YOU ARE HERE: LAT HomeCollections

A look at Obama's first year in presidency

He's signed the children's health bill, pushed for a $787-billion stimulus and picked the first Latino Supreme Court justice. What he hasn't done: healthcare overhaul, more job creation, Guantanamo.

January 17, 2010|By Christi Parsons

Reporting from Washington — A year ago Wednesday, Barack Obama embarked on his historic presidency, facing immense challenges but riding a tide of hope for success. Here's a look at what he has accomplished so far, and what he has left to do:

Actions completed

Children's healthcare: In February, Obama signed legislation to expand publicly funded insurance for children. The bill aimed to provide government-subsidized insurance to 4 million mostly low-income children, reducing the number of uninsured youth by half, and was funded primarily by an increase in the federal tax on cigarettes.

Afghanistan plan: Obama this winter ordered 30,000 additional troops to Afghanistan, with the goal of reversing the Taliban's momentum, stabilizing the government and, ultimately, eradicating Al Qaeda havens along the Afghan border with Pakistan. Deployment begins this year, with a target date to begin withdrawal in the summer of 2011.

Economic stimulus: Obama signed a $787-billion stimulus bill just weeks after taking office, aiming to ease the recession. The White House says the initiative has saved jobs and staved off an even deeper recession.

Supreme Court: Obama chose Sonia Sotomayor to be the first Latino justice on the high court. Confirmed last year by a 68-31 vote, the Yale Law School graduate became the third woman to serve as a U.S. Supreme Court justice.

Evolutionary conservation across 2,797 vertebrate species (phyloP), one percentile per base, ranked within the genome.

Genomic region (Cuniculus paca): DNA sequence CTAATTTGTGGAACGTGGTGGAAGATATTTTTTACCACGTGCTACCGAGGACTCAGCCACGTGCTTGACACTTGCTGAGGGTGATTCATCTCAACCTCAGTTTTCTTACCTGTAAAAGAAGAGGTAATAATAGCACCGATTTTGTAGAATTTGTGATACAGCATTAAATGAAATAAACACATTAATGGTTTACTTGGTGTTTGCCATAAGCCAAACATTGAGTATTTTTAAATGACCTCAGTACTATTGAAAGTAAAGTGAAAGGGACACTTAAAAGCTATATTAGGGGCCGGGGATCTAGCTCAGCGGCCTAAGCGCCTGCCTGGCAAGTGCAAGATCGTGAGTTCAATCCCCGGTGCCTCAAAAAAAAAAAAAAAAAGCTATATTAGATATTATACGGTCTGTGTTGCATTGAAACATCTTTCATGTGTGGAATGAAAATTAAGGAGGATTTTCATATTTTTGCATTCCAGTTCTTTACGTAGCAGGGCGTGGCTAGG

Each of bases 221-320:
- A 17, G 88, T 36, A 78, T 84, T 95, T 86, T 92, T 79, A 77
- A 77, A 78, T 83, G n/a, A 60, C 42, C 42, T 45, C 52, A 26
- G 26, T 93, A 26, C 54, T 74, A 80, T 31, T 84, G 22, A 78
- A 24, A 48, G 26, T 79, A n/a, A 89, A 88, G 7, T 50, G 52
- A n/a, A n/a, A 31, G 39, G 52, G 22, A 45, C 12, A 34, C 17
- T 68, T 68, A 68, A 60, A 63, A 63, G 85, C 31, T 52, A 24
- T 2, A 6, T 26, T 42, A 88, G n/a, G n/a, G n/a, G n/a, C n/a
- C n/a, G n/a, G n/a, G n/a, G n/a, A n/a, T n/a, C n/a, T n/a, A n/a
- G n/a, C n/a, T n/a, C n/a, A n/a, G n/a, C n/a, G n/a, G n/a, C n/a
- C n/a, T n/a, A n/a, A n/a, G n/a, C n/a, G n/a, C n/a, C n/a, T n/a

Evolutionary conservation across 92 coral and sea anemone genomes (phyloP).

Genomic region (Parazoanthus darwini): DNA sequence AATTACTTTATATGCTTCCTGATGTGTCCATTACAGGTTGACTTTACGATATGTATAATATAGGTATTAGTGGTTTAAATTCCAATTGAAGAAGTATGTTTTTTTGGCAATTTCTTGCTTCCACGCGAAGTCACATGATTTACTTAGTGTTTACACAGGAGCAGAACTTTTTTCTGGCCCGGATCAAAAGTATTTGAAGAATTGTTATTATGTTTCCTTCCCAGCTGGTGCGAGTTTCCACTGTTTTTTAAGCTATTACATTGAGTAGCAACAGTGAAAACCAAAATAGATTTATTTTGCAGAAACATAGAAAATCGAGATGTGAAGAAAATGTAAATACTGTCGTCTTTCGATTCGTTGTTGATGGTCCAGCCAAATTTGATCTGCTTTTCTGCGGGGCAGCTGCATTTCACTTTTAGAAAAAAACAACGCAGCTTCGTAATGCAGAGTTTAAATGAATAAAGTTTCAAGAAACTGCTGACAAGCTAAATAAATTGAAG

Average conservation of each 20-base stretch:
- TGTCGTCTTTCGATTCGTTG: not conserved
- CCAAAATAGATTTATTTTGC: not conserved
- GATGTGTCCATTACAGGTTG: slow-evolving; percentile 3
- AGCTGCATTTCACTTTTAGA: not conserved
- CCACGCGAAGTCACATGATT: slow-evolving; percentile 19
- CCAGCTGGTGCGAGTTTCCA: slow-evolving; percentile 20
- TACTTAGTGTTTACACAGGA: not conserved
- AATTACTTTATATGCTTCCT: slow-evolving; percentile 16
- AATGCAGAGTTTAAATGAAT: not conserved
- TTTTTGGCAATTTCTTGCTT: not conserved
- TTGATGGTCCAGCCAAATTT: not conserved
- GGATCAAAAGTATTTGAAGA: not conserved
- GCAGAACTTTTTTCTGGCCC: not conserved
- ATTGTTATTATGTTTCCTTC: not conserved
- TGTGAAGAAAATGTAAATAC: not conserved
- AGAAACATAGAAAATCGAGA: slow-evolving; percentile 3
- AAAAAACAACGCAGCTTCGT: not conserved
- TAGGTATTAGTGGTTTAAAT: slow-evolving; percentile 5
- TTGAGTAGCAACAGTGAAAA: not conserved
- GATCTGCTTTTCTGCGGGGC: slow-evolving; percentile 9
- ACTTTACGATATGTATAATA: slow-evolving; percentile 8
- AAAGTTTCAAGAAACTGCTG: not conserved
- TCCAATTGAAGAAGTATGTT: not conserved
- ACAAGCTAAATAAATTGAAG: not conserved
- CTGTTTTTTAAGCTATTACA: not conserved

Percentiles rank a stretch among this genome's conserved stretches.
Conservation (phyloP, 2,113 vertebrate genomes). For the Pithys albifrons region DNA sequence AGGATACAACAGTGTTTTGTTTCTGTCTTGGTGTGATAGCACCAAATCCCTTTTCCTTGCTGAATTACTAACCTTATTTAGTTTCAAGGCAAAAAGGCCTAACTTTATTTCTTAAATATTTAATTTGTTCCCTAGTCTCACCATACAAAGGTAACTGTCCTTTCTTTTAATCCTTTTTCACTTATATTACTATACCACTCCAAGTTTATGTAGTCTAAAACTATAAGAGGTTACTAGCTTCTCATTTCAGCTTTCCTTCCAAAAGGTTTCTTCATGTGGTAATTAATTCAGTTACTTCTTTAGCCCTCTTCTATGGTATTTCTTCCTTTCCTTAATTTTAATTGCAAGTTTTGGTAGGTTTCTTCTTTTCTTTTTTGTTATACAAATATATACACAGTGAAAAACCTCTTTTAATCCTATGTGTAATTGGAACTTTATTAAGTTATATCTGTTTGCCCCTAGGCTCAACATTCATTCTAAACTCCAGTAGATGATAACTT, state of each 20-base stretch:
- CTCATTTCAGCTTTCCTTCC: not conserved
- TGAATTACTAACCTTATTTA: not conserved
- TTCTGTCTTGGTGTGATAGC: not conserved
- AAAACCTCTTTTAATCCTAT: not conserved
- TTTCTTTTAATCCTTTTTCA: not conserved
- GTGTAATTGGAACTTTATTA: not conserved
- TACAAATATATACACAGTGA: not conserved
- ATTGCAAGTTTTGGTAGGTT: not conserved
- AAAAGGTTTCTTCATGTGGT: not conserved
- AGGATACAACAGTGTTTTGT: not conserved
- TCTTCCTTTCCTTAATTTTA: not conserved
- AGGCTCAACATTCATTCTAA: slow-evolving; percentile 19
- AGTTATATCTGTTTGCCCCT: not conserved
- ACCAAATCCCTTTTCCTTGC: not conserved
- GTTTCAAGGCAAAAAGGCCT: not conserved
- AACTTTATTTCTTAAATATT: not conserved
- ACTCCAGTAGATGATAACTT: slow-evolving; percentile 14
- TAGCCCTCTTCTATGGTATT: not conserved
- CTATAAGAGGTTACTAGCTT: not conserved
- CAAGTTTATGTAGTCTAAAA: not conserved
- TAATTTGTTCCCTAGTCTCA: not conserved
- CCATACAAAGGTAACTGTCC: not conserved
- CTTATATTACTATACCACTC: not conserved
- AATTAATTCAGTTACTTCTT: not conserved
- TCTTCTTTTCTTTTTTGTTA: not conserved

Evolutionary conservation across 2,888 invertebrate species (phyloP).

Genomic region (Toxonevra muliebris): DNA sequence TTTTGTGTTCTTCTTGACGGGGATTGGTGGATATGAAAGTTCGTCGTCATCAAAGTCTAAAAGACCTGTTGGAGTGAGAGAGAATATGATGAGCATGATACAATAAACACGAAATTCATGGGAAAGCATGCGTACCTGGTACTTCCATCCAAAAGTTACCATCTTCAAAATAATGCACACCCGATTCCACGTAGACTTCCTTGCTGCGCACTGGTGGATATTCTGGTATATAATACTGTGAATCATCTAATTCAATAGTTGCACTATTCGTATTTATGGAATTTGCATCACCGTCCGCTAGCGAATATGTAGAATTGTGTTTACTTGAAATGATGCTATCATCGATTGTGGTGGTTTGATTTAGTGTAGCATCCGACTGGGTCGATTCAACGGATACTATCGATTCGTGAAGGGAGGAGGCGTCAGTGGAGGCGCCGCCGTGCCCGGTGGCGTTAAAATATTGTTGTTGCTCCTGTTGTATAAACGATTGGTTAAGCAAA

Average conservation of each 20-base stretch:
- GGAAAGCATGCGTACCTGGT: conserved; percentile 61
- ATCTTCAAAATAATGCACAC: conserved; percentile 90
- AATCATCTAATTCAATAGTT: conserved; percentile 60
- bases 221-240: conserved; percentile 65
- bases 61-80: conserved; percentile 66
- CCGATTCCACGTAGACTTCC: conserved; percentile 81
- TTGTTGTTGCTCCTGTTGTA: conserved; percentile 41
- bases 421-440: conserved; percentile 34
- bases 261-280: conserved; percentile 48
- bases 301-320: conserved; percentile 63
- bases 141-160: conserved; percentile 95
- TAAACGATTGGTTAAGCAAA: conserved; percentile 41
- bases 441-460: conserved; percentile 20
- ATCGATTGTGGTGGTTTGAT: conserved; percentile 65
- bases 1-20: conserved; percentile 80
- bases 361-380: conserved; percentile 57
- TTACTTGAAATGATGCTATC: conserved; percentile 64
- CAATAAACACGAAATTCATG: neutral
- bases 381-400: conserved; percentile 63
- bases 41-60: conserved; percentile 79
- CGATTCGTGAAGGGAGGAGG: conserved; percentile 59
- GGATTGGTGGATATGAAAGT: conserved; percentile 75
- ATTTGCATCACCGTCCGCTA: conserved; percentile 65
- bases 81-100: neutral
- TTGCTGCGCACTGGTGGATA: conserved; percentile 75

High on to-do list

Healthcare overhaul: Obama helped guide a major overhaul of the nation's healthcare system through the House and Senate. He is trying to negotiate a final version with congressional leaders, although a Republican victory in Tuesday's special Senate election in Massachusetts would present significant hurdles.

Improving the intelligence system: The alleged Al Qaeda attempt to down a Northwest Airlines plane on Christmas Day revealed gaps in the system for detecting and preventing terrorist plots. A full-scale review showed the need for numerous improvements.

Job creation: Although the White House points to economic growth and other signs of recovery, including a slowdown in the loss of jobs, Republicans are talking about the staggering number of people still out of work. The White House is proposing additional steps to create jobs.

International engagement: Many analysts credit Obama, who won the Nobel Peace Prize last year, with changing America's image abroad by emphasizing multilateralism and collaboration. But he still has to translate goodwill into achievement on a range of complex subjects, including stopping the nuclear programs in Iran and North Korea, diminishing conflict in the Middle East and improving relations with Russia, China and the Islamic world.


Guantanamo closure: Ordering a shutdown of the military prison in Cuba was one of the first things Obama did last January, but emptying the facility has proved harder than expected. New worries about Al Qaeda activity on the Arabian Peninsula prompted the U.S. to halt the flow of Yemeni detainees to their home country, further complicating the plan to close the detention center.

Immigration: As a candidate, Obama supported creating a path to citizenship for many of the nation's illegal immigrants. But he has yet to push for legislation to overhaul immigration laws.

Gays in the military: Obama's promise to repeal the "don't ask, don't tell" policy governing gays and lesbians in the armed forces is on hold while the White House and lawmakers work to build support for its repeal.

Los Angeles Times Articles